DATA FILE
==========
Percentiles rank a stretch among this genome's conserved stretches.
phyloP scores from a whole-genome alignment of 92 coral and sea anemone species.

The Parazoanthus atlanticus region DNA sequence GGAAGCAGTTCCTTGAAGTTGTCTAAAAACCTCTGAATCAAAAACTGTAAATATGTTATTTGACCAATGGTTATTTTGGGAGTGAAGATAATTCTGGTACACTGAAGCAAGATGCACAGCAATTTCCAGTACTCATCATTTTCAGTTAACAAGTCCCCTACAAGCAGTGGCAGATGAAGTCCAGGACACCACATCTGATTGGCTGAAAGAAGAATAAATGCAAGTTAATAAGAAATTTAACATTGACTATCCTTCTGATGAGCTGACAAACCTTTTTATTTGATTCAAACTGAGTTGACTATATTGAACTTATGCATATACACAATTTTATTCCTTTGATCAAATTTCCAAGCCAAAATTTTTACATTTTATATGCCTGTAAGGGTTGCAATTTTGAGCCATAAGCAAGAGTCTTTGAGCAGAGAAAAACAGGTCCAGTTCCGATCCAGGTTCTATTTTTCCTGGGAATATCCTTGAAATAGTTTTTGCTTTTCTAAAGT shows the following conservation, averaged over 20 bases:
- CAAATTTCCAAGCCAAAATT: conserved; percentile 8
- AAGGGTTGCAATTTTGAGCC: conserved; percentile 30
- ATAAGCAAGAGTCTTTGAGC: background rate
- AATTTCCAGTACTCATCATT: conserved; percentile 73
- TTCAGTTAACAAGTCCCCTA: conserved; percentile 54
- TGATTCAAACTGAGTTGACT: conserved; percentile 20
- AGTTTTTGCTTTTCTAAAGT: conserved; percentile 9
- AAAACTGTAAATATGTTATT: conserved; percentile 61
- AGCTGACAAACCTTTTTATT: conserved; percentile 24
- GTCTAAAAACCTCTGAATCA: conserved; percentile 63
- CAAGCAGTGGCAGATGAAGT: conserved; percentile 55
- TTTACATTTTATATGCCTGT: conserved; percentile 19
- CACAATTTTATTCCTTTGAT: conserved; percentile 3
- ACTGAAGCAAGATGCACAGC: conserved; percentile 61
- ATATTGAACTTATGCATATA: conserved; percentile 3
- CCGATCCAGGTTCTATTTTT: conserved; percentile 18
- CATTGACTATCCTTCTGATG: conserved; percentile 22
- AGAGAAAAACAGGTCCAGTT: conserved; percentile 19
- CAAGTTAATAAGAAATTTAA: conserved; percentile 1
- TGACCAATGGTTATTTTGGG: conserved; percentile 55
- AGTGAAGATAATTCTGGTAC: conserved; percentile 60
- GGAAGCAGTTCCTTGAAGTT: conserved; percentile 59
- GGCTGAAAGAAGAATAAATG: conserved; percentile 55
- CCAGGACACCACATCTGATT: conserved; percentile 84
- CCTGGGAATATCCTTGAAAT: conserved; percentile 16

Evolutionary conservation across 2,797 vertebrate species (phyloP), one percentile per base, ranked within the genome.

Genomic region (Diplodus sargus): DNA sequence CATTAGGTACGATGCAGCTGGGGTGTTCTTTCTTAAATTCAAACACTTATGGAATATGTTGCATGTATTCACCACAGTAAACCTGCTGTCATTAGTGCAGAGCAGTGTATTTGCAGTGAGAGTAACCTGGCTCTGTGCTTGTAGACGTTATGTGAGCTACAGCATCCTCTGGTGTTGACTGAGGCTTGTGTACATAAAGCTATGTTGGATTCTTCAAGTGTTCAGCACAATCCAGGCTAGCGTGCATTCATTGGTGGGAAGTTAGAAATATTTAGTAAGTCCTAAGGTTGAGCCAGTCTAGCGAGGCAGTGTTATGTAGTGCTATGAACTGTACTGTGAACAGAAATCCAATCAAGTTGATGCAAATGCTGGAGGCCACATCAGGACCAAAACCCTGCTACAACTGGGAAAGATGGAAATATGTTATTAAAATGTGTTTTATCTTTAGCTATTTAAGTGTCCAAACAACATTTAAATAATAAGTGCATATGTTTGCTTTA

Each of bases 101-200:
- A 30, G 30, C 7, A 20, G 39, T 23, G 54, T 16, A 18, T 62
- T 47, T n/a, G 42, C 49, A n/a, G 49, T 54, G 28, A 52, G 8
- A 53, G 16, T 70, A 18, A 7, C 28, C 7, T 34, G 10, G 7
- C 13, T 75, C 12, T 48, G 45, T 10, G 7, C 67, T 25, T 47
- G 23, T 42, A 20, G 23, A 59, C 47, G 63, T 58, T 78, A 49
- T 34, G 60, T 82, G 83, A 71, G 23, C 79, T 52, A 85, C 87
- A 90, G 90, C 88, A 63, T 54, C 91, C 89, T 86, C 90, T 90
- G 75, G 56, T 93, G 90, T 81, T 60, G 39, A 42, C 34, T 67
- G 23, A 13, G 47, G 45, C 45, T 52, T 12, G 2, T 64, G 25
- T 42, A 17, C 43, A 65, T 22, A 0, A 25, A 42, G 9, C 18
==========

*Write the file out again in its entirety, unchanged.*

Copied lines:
Percentiles rank a stretch among this genome's conserved stretches.
phyloP scores from a whole-genome alignment of 92 coral and sea anemone species.

The Parazoanthus atlanticus region DNA sequence GGAAGCAGTTCCTTGAAGTTGTCTAAAAACCTCTGAATCAAAAACTGTAAATATGTTATTTGACCAATGGTTATTTTGGGAGTGAAGATAATTCTGGTACACTGAAGCAAGATGCACAGCAATTTCCAGTACTCATCATTTTCAGTTAACAAGTCCCCTACAAGCAGTGGCAGATGAAGTCCAGGACACCACATCTGATTGGCTGAAAGAAGAATAAATGCAAGTTAATAAGAAATTTAACATTGACTATCCTTCTGATGAGCTGACAAACCTTTTTATTTGATTCAAACTGAGTTGACTATATTGAACTTATGCATATACACAATTTTATTCCTTTGATCAAATTTCCAAGCCAAAATTTTTACATTTTATATGCCTGTAAGGGTTGCAATTTTGAGCCATAAGCAAGAGTCTTTGAGCAGAGAAAAACAGGTCCAGTTCCGATCCAGGTTCTATTTTTCCTGGGAATATCCTTGAAATAGTTTTTGCTTTTCTAAAGT shows the following conservation, averaged over 20 bases:
- CAAATTTCCAAGCCAAAATT: conserved; percentile 8
- AAGGGTTGCAATTTTGAGCC: conserved; percentile 30
- ATAAGCAAGAGTCTTTGAGC: background rate
- AATTTCCAGTACTCATCATT: conserved; percentile 73
- TTCAGTTAACAAGTCCCCTA: conserved; percentile 54
- TGATTCAAACTGAGTTGACT: conserved; percentile 20
- AGTTTTTGCTTTTCTAAAGT: conserved; percentile 9
- AAAACTGTAAATATGTTATT: conserved; percentile 61
- AGCTGACAAACCTTTTTATT: conserved; percentile 24
- GTCTAAAAACCTCTGAATCA: conserved; percentile 63
- CAAGCAGTGGCAGATGAAGT: conserved; percentile 55
- TTTACATTTTATATGCCTGT: conserved; percentile 19
- CACAATTTTATTCCTTTGAT: conserved; percentile 3
- ACTGAAGCAAGATGCACAGC: conserved; percentile 61
- ATATTGAACTTATGCATATA: conserved; percentile 3
- CCGATCCAGGTTCTATTTTT: conserved; percentile 18
- CATTGACTATCCTTCTGATG: conserved; percentile 22
- AGAGAAAAACAGGTCCAGTT: conserved; percentile 19
- CAAGTTAATAAGAAATTTAA: conserved; percentile 1
- TGACCAATGGTTATTTTGGG: conserved; percentile 55
- AGTGAAGATAATTCTGGTAC: conserved; percentile 60
- GGAAGCAGTTCCTTGAAGTT: conserved; percentile 59
- GGCTGAAAGAAGAATAAATG: conserved; percentile 55
- CCAGGACACCACATCTGATT: conserved; percentile 84
- CCTGGGAATATCCTTGAAAT: conserved; percentile 16

Evolutionary conservation across 2,797 vertebrate species (phyloP), one percentile per base, ranked within the genome.

Genomic region (Diplodus sargus): DNA sequence CATTAGGTACGATGCAGCTGGGGTGTTCTTTCTTAAATTCAAACACTTATGGAATATGTTGCATGTATTCACCACAGTAAACCTGCTGTCATTAGTGCAGAGCAGTGTATTTGCAGTGAGAGTAACCTGGCTCTGTGCTTGTAGACGTTATGTGAGCTACAGCATCCTCTGGTGTTGACTGAGGCTTGTGTACATAAAGCTATGTTGGATTCTTCAAGTGTTCAGCACAATCCAGGCTAGCGTGCATTCATTGGTGGGAAGTTAGAAATATTTAGTAAGTCCTAAGGTTGAGCCAGTCTAGCGAGGCAGTGTTATGTAGTGCTATGAACTGTACTGTGAACAGAAATCCAATCAAGTTGATGCAAATGCTGGAGGCCACATCAGGACCAAAACCCTGCTACAACTGGGAAAGATGGAAATATGTTATTAAAATGTGTTTTATCTTTAGCTATTTAAGTGTCCAAACAACATTTAAATAATAAGTGCATATGTTTGCTTTA

Each of bases 101-200:
- A 30, G 30, C 7, A 20, G 39, T 23, G 54, T 16, A 18, T 62
- T 47, T n/a, G 42, C 49, A n/a, G 49, T 54, G 28, A 52, G 8
- A 53, G 16, T 70, A 18, A 7, C 28, C 7, T 34, G 10, G 7
- C 13, T 75, C 12, T 48, G 45, T 10, G 7, C 67, T 25, T 47
- G 23, T 42, A 20, G 23, A 59, C 47, G 63, T 58, T 78, A 49
- T 34, G 60, T 82, G 83, A 71, G 23, C 79, T 52, A 85, C 87
- A 90, G 90, C 88, A 63, T 54, C 91, C 89, T 86, C 90, T 90
- G 75, G 56, T 93, G 90, T 81, T 60, G 39, A 42, C 34, T 67
- G 23, A 13, G 47, G 45, C 45, T 52, T 12, G 2, T 64, G 25
- T 42, A 17, C 43, A 65, T 22, A 0, A 25, A 42, G 9, C 18